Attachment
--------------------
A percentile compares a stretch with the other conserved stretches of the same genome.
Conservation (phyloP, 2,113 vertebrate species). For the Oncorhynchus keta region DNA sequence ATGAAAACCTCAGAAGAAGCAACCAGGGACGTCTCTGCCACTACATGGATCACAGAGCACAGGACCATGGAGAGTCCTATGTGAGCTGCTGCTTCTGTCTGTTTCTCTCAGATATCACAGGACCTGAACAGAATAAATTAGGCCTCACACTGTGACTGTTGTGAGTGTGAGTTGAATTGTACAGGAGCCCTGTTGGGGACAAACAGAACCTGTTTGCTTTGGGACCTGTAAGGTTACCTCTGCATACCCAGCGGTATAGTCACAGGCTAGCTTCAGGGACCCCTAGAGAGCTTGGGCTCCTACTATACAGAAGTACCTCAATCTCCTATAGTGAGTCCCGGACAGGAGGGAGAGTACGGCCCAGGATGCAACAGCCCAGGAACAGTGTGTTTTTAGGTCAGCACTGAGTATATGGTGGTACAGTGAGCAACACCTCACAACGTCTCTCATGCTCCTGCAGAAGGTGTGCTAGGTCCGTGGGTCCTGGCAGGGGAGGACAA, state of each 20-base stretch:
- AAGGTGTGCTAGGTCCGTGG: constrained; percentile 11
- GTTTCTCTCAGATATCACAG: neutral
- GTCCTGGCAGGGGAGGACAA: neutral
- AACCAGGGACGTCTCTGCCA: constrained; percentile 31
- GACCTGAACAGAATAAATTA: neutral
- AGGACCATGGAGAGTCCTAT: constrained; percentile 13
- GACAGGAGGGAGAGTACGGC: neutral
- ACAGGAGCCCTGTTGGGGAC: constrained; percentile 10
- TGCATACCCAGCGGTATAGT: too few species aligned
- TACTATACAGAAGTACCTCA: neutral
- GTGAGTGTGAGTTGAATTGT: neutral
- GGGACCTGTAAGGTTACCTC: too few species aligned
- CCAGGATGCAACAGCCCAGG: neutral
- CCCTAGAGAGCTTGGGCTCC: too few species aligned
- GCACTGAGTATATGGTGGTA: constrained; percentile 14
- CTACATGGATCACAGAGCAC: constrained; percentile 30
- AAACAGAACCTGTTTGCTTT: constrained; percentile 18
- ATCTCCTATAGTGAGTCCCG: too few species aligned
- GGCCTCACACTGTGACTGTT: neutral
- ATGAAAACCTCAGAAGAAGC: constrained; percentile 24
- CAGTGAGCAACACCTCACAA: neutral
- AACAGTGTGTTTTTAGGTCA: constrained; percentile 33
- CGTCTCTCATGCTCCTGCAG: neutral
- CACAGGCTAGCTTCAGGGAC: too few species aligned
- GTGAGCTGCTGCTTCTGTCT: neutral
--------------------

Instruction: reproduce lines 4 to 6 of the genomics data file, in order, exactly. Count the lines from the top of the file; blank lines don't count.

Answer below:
- GTTTCTCTCAGATATCACAG: neutral
- GTCCTGGCAGGGGAGGACAA: neutral
- AACCAGGGACGTCTCTGCCA: constrained; percentile 31